After high school, I spent a couple summers interning at an architectural firm in Fairfax, VA. Mostly, I was tackling “redlines” (corrections on blueprints) which is generally speaking, horribly boring, tedious work. The best days were those when I was allowed to help their resident artist with architectural renderings. He would tweak home elevations in CAD, print them, and then color them in with fancy markers. When I got to help, he would let me color in different elements of the facades, coaching me on color selection and technique. It absolutely blew my mind that I could be paid to sit and color.
Lately, I’ve been pondering the idea of selling custom home renderings on Etsy, but am still having trouble wrapping my mind around the fact that anyone might ever again pay me to color. It just seems too good to even be possible. In the meantime, I’ve been focusing a little on just drawing for myself, meditating on a few important places from my present & past.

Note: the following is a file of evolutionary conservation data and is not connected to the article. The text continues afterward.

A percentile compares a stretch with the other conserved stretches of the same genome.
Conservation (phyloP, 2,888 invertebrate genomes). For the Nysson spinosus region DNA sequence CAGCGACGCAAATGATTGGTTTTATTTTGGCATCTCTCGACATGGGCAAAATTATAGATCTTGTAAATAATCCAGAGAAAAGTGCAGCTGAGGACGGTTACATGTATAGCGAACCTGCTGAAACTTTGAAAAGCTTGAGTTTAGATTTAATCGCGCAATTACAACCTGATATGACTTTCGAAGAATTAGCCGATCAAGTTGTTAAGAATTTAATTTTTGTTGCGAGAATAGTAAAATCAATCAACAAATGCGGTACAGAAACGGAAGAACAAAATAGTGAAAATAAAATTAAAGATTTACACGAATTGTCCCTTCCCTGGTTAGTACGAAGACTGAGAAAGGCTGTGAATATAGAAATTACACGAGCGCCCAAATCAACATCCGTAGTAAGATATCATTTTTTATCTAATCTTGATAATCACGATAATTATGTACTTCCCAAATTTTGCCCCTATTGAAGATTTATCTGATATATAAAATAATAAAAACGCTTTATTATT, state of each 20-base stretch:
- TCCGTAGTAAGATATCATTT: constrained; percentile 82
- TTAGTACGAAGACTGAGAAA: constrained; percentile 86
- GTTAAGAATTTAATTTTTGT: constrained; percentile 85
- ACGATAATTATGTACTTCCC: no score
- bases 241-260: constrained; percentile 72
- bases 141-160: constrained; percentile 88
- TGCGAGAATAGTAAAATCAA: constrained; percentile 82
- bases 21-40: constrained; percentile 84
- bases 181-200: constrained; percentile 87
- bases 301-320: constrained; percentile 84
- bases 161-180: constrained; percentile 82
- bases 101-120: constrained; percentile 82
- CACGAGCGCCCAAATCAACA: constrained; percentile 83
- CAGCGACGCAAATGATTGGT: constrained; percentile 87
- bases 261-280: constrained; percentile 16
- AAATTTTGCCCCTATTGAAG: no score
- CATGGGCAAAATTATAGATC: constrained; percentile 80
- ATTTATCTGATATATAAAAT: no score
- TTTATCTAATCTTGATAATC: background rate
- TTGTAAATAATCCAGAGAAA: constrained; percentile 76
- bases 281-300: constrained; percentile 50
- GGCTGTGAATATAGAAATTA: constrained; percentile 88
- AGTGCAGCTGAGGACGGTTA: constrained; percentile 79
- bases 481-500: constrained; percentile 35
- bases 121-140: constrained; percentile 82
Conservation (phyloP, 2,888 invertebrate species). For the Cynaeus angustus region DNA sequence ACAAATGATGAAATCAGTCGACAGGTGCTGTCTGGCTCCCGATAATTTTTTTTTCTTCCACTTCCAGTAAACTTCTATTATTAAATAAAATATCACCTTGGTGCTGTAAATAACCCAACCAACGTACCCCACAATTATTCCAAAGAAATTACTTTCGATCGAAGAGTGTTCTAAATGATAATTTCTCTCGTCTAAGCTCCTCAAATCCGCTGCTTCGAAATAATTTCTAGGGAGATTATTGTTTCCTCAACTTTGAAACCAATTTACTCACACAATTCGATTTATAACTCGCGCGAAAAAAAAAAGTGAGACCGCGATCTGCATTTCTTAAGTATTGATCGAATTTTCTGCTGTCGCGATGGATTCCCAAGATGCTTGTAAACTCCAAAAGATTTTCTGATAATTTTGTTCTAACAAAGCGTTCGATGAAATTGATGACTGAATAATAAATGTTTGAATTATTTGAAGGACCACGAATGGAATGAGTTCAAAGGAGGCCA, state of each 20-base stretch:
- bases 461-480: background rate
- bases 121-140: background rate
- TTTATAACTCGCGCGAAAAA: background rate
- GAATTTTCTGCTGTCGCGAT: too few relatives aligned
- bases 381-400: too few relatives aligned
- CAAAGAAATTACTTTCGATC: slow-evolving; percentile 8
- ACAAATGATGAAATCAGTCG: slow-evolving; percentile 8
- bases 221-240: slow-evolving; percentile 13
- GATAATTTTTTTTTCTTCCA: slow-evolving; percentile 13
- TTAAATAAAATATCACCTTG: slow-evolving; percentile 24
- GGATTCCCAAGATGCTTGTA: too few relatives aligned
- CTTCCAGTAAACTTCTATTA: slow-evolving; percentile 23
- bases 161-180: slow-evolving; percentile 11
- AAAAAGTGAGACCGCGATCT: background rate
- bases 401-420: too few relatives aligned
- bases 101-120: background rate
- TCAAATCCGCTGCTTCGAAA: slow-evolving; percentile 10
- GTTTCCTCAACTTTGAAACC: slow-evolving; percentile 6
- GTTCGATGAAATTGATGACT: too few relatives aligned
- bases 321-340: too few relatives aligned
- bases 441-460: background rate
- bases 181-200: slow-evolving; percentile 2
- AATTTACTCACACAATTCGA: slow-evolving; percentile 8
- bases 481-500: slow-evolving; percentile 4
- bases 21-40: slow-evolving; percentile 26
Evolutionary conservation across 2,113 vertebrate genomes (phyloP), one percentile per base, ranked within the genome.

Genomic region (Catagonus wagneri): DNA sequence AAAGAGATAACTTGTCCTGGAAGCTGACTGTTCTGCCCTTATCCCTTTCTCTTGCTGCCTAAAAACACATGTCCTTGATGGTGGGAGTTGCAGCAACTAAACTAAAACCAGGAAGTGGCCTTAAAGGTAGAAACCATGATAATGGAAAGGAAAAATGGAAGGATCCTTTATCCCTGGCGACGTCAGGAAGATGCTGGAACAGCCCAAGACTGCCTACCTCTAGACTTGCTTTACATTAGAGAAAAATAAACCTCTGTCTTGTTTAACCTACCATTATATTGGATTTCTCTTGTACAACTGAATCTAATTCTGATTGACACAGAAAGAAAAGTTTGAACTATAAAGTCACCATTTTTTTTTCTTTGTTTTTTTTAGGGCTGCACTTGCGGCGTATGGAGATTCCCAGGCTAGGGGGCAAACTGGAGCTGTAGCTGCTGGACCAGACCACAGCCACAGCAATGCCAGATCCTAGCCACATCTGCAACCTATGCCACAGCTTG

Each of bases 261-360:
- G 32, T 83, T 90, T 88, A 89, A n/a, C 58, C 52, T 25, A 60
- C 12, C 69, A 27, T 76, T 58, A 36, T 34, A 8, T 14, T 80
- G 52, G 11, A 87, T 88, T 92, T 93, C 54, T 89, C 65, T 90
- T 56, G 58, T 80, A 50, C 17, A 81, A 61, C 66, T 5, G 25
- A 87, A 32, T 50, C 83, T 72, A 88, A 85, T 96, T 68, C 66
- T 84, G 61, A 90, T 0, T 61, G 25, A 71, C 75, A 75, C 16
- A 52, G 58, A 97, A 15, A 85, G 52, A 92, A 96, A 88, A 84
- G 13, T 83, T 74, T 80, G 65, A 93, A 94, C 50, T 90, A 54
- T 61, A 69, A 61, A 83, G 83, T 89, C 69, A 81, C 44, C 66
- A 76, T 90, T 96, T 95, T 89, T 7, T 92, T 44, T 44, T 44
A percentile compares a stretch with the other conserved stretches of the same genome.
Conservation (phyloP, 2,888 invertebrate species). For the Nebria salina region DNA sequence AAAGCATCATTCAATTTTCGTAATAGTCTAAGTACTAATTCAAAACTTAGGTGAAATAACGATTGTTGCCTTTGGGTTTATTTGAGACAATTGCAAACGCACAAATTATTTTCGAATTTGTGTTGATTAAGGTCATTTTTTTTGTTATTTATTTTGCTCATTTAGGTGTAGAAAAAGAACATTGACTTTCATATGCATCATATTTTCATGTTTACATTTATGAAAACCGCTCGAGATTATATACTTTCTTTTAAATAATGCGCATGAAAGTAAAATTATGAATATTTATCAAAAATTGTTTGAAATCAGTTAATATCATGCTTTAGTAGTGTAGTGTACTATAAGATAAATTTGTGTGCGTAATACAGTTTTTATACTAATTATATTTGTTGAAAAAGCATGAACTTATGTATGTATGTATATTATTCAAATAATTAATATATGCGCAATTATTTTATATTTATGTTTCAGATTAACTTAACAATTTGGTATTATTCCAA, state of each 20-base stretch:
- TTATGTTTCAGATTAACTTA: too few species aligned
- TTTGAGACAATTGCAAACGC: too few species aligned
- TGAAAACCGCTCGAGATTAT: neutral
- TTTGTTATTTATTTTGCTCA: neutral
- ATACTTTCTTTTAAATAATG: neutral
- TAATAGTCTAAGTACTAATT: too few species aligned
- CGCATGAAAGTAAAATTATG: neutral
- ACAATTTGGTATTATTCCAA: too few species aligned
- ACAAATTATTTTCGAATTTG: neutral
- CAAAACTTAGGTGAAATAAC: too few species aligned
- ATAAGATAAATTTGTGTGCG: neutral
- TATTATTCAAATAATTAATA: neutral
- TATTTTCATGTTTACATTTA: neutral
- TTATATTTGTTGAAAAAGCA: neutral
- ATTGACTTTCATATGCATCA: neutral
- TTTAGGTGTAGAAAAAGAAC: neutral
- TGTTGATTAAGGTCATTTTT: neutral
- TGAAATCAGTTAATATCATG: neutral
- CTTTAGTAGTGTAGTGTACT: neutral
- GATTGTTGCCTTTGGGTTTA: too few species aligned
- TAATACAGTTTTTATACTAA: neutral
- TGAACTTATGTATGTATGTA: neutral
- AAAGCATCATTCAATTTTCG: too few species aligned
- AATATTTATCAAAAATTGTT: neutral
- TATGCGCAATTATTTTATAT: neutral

My first is a drawing of our current house (obviously a very meaningful place!), drawn freehand with a standard #2 pencil and rendered with color pencil.
Something I enjoy about drawing architecture is that the artistic process enhances my understanding of the building design. When I draw an elevation like this, I first break down the geometric proportions of the building through the use of lightly drawn guidelines. Rather than erase them, I keep them as a layer on the page. As I continue to darken and fill in the page, the drawing becomes a palimpsest (n: something reused or altered but still bearing visible traces of its earlier form). Just as the drawing is a palimpsest, so is the home – a place that will change over time but retains the memory of those who have been there.
The second depiction – a home that my grandparents built in Locust Grove, VA, and a favorite place from my childhood.
The third drawing – a place that I passed often during my years at the University of Virginia, the Chapel. Though I only worshiped here a few times, I find a lot of meaning and irony in this architecture.
At minimum, it’s been fun to practice some mindfulness through these drawings. Whether I will ever get paid for them or not, time will tell.